Pony is an open-source, object-oriented, actor-model, capabilities-secure, high-performance programming language.
If you are like most people learning Pony, your biggest stumbling block is going to be reference capabilities. Reference capabilities look like a very foreign concept to most folks. This isn’t surprising as they are one of the ideas that make Pony unique. Lots of folks get frustrated while learning reference capabilities and end up thinking that Pony has “too much type system” or is “too hard”. While we don’t agree with such assessments, we will agree that they can be quite hard for some folks to get a handle on. ... Reference capabilities allow you the programmer to use the Pony type system to guarantee that you are safely handling data in your application. If you try to do something unsafe, your program won’t compile.
From the main page:
In the spirit of Richard Gabriel, the Pony philosophy is neither “the-right-thing” nor “worse-is-better”. It is “get-stuff-done”.
Incorrectness is simply not allowed. It’s pointless to try to get stuff done if you can’t guarantee the result is correct.
Runtime speed is more important than everything except correctness. If performance must be sacrificed for correctness, try to come up with a new way to do things. The faster the program can get stuff done, the better. This is more important than anything except a correct result.
Simplicity can be sacrificed for performance. It is more important for the interface to be simple than the implementation. The faster the programmer can get stuff done, the better. It’s ok to make things a bit harder on the programmer to improve performance, but it’s more important to make things easier on the programmer than it is to make things easier on the language/runtime.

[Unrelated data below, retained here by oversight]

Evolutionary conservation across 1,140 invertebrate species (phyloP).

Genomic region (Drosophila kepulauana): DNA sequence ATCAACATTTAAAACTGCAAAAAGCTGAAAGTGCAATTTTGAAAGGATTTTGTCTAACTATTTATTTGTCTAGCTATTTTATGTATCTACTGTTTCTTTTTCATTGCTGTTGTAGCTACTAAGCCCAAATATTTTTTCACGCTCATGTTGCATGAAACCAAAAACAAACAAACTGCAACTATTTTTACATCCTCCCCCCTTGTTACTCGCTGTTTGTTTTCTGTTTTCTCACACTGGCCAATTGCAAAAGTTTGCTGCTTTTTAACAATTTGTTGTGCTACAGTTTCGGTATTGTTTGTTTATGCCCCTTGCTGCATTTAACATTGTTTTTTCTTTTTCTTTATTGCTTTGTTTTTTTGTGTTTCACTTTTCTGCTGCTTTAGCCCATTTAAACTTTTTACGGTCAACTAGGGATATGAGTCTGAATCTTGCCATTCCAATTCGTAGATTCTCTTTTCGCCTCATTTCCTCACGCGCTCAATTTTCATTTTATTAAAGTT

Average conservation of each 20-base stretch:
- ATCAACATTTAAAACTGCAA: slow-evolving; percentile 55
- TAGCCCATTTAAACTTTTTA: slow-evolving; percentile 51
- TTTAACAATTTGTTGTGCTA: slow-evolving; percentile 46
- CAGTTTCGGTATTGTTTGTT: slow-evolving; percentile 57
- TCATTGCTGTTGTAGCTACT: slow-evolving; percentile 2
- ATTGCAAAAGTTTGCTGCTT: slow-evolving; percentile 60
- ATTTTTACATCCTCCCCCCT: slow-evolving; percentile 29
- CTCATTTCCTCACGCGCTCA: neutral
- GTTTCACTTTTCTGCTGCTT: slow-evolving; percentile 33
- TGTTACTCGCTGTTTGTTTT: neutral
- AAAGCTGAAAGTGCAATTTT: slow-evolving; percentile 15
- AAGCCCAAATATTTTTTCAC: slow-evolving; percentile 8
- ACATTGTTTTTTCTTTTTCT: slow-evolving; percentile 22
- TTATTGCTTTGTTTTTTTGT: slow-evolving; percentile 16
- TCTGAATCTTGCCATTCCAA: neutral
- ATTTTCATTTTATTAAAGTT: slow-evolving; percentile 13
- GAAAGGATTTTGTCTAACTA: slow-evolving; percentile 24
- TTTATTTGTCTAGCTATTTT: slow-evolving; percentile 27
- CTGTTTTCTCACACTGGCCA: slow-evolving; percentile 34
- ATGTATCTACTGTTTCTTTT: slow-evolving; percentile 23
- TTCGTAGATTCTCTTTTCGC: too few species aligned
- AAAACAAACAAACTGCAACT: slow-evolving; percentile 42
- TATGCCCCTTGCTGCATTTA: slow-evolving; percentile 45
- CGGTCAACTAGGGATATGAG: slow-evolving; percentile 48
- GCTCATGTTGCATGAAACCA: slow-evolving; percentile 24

Consistency can be sacrificed for simplicity or performance. Don’t let excessive consistency get in the way of getting stuff done.
It’s nice to cover as many things as possible, but completeness can be sacrificed for anything else. It’s better to get some stuff done now than wait until everything can get done later.
The “get-stuff-done” approach has the same attitude towards correctness and simplicity as “the-right-thing”, but the same attitude towards consistency and completeness as “worse-is-better”. It also adds performance as a new principle, treating it as the second most important thing (after correctness)
Last modified 10 May 2020